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[Susan notes: Here is a good, strong letter. It is interesting to see what The Post chose to omit.]

Published in Washington Post
09/17/2009

To the editor

The Wrong Answer on School Reform



The Sept. 13 editorial on education "reform," Old School in Virginia, missed the mark terribly. Again. A reasonable person might think that misfire after misfire would result in The Post correcting its aim and getting it right, but he would be wrong.



The Post opined in favor of charter schools and merit pay for teachers as two of the critical elements of genuine education reform. But the research on the effectiveness of charter schools is, at best, mixed. In Washington, charter students don't perform any better than do regular public school students. In the D.C. test results released this summer, only 18 percent of public charter schools met adequate yearly progress, significantly worse than the performance of regular D.C. public schools. The research on merit pay is even clearer; it doesn't work (a good place to start is with Jeffrey Pfeffer's March 8, 2007, congressional testimony).



One need only look at the allegations of cheating in the D.C. schools under Chancellor Michelle A. Rhee's policy of paying for test score improvement as a case study in what not to do to improve public education. It remains to be seen whether this issue will be thoroughly investigated.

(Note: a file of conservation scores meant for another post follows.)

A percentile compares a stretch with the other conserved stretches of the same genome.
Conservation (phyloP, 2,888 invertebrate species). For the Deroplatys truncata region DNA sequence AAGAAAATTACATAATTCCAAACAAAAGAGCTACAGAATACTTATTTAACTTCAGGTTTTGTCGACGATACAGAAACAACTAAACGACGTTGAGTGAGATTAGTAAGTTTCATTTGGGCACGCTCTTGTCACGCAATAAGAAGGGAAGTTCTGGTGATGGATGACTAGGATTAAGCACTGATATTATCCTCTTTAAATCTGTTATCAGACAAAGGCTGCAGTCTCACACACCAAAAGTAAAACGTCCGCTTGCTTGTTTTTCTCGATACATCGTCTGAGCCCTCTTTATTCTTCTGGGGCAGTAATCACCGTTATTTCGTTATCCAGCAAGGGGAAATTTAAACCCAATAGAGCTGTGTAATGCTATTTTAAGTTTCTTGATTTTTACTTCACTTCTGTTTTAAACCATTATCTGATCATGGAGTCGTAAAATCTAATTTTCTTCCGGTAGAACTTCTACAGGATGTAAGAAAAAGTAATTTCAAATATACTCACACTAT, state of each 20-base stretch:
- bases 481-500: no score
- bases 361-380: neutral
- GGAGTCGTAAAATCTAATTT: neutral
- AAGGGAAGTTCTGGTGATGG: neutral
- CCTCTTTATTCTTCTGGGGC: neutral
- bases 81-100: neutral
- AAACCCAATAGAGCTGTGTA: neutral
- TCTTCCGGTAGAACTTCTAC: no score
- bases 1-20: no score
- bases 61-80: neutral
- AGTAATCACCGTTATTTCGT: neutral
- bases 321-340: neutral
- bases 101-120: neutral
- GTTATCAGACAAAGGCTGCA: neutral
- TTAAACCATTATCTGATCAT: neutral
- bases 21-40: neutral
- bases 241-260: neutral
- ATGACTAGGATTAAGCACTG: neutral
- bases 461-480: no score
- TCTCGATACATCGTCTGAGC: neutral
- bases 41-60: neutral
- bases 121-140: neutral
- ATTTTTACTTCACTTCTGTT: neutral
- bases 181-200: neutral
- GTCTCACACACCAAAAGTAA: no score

The writer was a social studies and middle school specialist at the Virginia Department of Education from 1992 to 1995.



NOTE: The Post published the edited version (above) of this letter, as submitted.



The Washington Post editorial on education "reform" in Virginia ("Old School in Virginia, 9-13-09) missed the mark terribly. Again. A reasonable person might think that misfire after misfire would result in the Post correcting its aim and getting it right....but he'd wrong.



The Post opines in favor of charter schools and merit pay for teachers as two of the critical elements of genuine education reform. But the research on the effectiveness of charter schools is, at best, mixed. In Washington D.C., charter students don't perform any better than do regular public school students. In the D.C. tests results released this summer, only 18 percent public charter schools met adequate yearly progress, significantly worse than the performance of regular D.C. public schools. The research on merit pay is even clearer; it doesn't work (a good place to start is with Jeffrey Pfeffer's March 8, 2007 testimony to Congress on performance pay). One need only look at the cheating fiasco unfolding in the D.C. schools under Michelle Rhee's policy of paying for test score improvement as a case study in what NOT to do to improve public education.



The Washington Post newspaper is part of a larger entity (the Washington Post Company) that derives a majority of its profits from Kaplan, an educational and test-prep company. It really is time for Post editors to immerse themselves in the research and to editorialize responsibly.



After all, a newspaper's civic duty is to help educate the general public.



Mark Crockett


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